Beastie Boys vs MFSB - "Check It Out People" (4:19)
MFSB - "People All Over The World" (dub) (4:11)
Review: On his last two singles on Soopastole, mash-up maestro DJ Soopasoul smashed together elements of Stevie Wonder and Redman/Method Man, and James Brown and Crooklyn Dodgers. For his latest trick he's decided to pepper an edited version of "People All Over The World" by Philadelphia Soul legends MFSB, with raps from a stone cold classic Beastie Boys tune. It's the sort of thing that shouldn't work, but the Beasties' flows work perfectly over the flanged guitars, undulating bass and unfussy 4-to-the-floor Philly Soul grooves of the MFSB track. You can hear his instrumental rework of that track on the flip; it's so good that it's arguably worth the entrance price on its own.
James Brown & The Crooklyn Dodgers - "More Sex Cream" (Crooklyn Style) (3:44)
James Brown - "More Sex Cream" (instrumental mix) (3:44)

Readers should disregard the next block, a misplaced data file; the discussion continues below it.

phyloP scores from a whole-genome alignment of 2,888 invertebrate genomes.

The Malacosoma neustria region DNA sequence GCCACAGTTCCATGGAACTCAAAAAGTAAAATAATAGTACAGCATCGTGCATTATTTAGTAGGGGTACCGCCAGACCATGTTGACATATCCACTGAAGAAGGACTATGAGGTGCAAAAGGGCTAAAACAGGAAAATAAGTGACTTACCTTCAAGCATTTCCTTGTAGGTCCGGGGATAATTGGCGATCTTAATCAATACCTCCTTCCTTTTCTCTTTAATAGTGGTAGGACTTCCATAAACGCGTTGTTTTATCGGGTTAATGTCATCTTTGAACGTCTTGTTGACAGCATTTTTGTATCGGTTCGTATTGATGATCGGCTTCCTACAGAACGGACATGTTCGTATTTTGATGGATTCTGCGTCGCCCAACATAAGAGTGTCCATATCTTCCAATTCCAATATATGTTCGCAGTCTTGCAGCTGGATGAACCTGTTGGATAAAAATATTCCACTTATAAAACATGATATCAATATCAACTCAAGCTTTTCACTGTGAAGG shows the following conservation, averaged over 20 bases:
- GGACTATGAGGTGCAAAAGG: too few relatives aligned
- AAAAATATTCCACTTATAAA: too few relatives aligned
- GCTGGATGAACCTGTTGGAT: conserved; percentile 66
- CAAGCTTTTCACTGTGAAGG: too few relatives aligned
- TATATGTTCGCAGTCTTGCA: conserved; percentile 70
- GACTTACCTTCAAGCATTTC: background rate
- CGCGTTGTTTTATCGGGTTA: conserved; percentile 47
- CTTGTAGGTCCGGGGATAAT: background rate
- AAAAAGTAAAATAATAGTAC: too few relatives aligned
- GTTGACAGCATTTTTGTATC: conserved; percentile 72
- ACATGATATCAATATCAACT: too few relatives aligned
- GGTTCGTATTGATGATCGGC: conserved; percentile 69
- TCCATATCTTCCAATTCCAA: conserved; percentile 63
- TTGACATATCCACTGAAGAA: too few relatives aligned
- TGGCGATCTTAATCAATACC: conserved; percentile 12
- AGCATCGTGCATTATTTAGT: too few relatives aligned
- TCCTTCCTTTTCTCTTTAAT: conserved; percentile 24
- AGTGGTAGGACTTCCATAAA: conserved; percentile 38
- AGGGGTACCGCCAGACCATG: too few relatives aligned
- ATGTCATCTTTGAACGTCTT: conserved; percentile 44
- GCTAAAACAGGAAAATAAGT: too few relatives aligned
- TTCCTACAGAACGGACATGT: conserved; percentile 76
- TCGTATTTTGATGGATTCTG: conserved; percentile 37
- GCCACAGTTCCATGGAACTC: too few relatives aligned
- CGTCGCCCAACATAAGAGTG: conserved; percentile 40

Review: Earlier this summer, mash-up maestro DJ Soopasoul raised our temperatures by layering Wu-Tang Clan vocals over a chunky, funk-fuelled backing track crafted from snippets of James Brown jams. He called it "Sex Cream", and now he's back with more sickly-sweet goodness based around the down-low greatness of the Godfather of Soul. A-side "More Sex Cream (Crooklyn Style)" delivers a similar-sounding JB-inspired beat, this time peppered with rhymes from "Crooklyn". It works wonderfully, of course, as does the flipside instrumental version. Bare party-starting fun for funk-loving hip-hop heads!
Review: DJ Soopasoul's last mash-up was an inspired affair that saw him perfectly fuse tracks by Philadelphia Soul legends MFSB and the Beastie Boys. Here he takes a similar approach, placing the rap vocals from the 1995 hip hop classic "How High" atop a suitably funky, lolloping beat crafted from Clavinet-heavy sections from Stevie party-starting floor-heater "Superstitioun". It works remarkably well on the A-side vocal mix, and those who'd not heard either track would be convinced that there was no mash-up antics going on. Over on side B you'll find an instrumental mix that showcases Soopasoul's editing skills; minus the Hip Hop vocals, is a fine re-edit of the Wonderful jam.